Food credit, a pre-emptive credit for procurement, stocking and distribution of foodgrains, is the first charge on bank lending. This means, banks must disburse food credit before giving any other loans. They give such loans to the Food Corp. of India (FCI) as well as various state government agencies. FCI, responsible for the distribution of foodgrains, lends price support operations to safeguard the interests of the farmers and maintains buffer stocks of foodgrains to ensure national food security.
While the State Bank of India, the nation’s largest lender, leads the consortium of banks for disbursing food credit, the RBI assesses the credit limit for each bank, which typically reflects their share in deposits. The banks don’t seem to be meticulous in checking the quantity and quality of foodgrains procured and kept in warehouses as their loans to FCI is guaranteed by the central government, and the respective state governments stand behind the agencies that procure foodgrains on behalf of them. Simply put, their exposure to food credit is guaranteed by the sovereign.
Decades ago, the RBI had constituted a committee consisting of the representatives of banks, government of India, FCI and the central bank to review the consortium arrangement for food credit. In the October 2001 monetary policy review, then RBI governor Bimal Jalan announced that the report had been submitted and the RBI would look into it. What happened to this report is not known.
For the year ended 31 March, out of the overall ₹ 75.3 trillion credit extended by the banking system, outstanding food credit was a little over ₹ 1 trillion and Punjab’s share was around 40%, in sync with the state’s share in the national stock of foodgrains.
Apparently, the missing stocks in Punjab granaries are not a discovery now. This has been the case for years and the state government, FCI as well as the RBI are well aware of this. Till 2014, FCI used to reimburse the state agencies such as Punjab State Civil Supplies Corp. Ltd and Punjab Agro Industries Corp. Ltd for purchasing wheat and paddy from the farmers and these agencies, in turn, paid the banks. For the past two years, FCI has been paying the banks directly against the so-called cash credit limit, a secured line of credit that the Punjab government enjoys from banks for procuring wheat and paddy.
Various theories have been doing the rounds about the missing stocks, ranging from an issue of reconciliation of accounts between FCI and the state government to rampant corruption in some of the foodgrains procurement agencies. Apparently, the cost of transportation of foodgrains to the warehouses has also been a bone of contention between the government and FCI. The government claims that the money taken from banks as loans have indeed been utilized for food procurement and there is no misutilization of funds.
Indian banks’ disappointment with the government and government agencies has not been new. The National Agricultural Co-operative Marketing Federation of India (Nafed), an autonomous body under the Union ministry of agriculture, features in the bank defaulters’ list along with Vijay Mallya’s Kingfisher Airlines Ltd. Nafed, a multi-state co-operative society that promotes co-operative marketing of agricultural produce for the benefit of farmers, owes at least ₹ 1,500 crore to a clutch of banks, including the State Bank and Punjab National Bank. The banks have moved the debt recovery tribunal against Nafed, but recovery seems to be far away.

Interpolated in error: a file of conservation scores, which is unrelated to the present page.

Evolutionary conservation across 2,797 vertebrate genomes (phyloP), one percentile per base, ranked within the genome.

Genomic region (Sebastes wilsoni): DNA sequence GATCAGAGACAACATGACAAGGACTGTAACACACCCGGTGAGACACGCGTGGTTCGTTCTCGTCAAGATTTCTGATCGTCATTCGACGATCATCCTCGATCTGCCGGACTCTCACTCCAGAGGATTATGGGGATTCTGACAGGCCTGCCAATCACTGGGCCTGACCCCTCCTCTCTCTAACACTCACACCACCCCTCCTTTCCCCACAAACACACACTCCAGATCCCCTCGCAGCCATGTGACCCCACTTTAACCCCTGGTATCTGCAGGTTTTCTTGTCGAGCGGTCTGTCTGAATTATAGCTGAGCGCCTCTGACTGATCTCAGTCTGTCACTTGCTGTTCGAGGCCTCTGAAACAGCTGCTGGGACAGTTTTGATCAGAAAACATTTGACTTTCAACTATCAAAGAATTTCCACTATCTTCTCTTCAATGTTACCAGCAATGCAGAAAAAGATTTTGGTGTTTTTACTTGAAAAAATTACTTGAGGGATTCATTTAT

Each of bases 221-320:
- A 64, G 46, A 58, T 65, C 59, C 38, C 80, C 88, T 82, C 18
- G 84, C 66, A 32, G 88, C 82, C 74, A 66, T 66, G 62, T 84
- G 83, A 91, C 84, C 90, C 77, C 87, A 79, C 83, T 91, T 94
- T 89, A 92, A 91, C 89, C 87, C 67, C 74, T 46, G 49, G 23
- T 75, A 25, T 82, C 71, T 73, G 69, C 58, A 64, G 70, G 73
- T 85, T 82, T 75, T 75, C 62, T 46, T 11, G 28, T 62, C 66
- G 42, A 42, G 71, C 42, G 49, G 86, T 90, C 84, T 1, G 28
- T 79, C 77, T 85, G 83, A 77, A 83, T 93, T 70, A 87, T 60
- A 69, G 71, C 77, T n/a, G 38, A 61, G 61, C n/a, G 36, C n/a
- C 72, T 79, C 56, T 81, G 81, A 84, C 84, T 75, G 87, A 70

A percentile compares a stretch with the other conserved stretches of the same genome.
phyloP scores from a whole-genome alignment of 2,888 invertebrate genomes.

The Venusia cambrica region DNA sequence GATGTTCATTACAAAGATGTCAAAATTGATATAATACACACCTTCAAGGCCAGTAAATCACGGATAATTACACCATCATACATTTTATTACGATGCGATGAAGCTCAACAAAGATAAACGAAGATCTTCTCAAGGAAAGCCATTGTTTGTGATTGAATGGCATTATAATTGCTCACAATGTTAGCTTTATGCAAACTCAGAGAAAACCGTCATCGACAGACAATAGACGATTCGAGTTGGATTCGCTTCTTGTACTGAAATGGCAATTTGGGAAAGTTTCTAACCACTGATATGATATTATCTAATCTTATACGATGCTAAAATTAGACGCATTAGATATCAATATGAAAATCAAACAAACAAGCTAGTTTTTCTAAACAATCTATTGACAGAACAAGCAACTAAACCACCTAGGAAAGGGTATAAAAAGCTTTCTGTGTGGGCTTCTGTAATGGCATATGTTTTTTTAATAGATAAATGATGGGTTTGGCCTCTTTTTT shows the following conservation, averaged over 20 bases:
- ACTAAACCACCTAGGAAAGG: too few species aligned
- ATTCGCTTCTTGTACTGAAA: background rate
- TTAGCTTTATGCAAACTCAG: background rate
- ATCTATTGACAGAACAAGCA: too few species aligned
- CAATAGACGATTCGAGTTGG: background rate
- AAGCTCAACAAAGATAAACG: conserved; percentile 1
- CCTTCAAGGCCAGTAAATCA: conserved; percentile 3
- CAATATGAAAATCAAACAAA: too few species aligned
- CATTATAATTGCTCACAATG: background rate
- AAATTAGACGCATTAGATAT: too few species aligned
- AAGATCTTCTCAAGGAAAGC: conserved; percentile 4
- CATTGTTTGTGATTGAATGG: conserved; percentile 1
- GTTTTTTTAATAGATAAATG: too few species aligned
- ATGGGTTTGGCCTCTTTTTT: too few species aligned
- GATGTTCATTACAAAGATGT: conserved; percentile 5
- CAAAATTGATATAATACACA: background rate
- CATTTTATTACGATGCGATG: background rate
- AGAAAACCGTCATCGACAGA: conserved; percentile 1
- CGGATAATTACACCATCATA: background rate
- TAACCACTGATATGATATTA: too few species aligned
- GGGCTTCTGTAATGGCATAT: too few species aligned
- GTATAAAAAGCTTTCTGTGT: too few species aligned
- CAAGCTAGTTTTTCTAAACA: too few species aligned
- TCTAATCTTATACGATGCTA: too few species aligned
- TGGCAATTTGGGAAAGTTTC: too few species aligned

Even if the banks want to close the tap of food credit to Punjab, they won’t be able to do so as RBI has already authorized a cash credit limit of ₹ 17,523 crore towards the first instalment for procurement of wheat in the state. RBI stepped in a few days after chief minister Parkash Singh Badal met Prime Minister Narendra Modi, seeking his intervention for the immediate release of ₹ 20,094 crore cash credit limit by banks to ensure a smooth wheat procurement operations that have started this month.
Technically, there is no difference between the state and a corporate defaulter. Still, the banks would neither dare to move court against Punjab nor stop lending to the state agencies for foodgrains procurement simply because they will have to do business in the state. In March 2015, collectively all banks had 6,024 offices in Punjab, almost as many as they have in Rajasthan, the biggest branch network among all states in north India. Their non-food loan exposure to various companies and individuals in Punjab was to the tune of close to ₹ 2 trillion in March 2015 and deposit mobilization was around ₹ 2.6 trillion. They cannot afford to jeopardize their Punjab operations.
My understanding is quite a few other states are facing a similar situation in terms of mismatch between the value of stocks kept in warehouses and loans taken against them. This means, the banks will have to provide for more, but they won’t be able to do anything against such states for fear of losing business there.
Currently, the interest rate on food credit is uniform across all states, based on the weighted average of the loan rates of five large banks. The least they can do is raising the interest rate on cash credit for procurement and stocking foodgrains in a state like Punjab, factoring in the risk premium.
Tamal Bandyopadhyay, consulting editor at Mint, is adviser to Bandhan Bank. He is also the author of Sahara: The Untold Story and A Bank for the Buck. His Twitter handle is @tamalbandyo.
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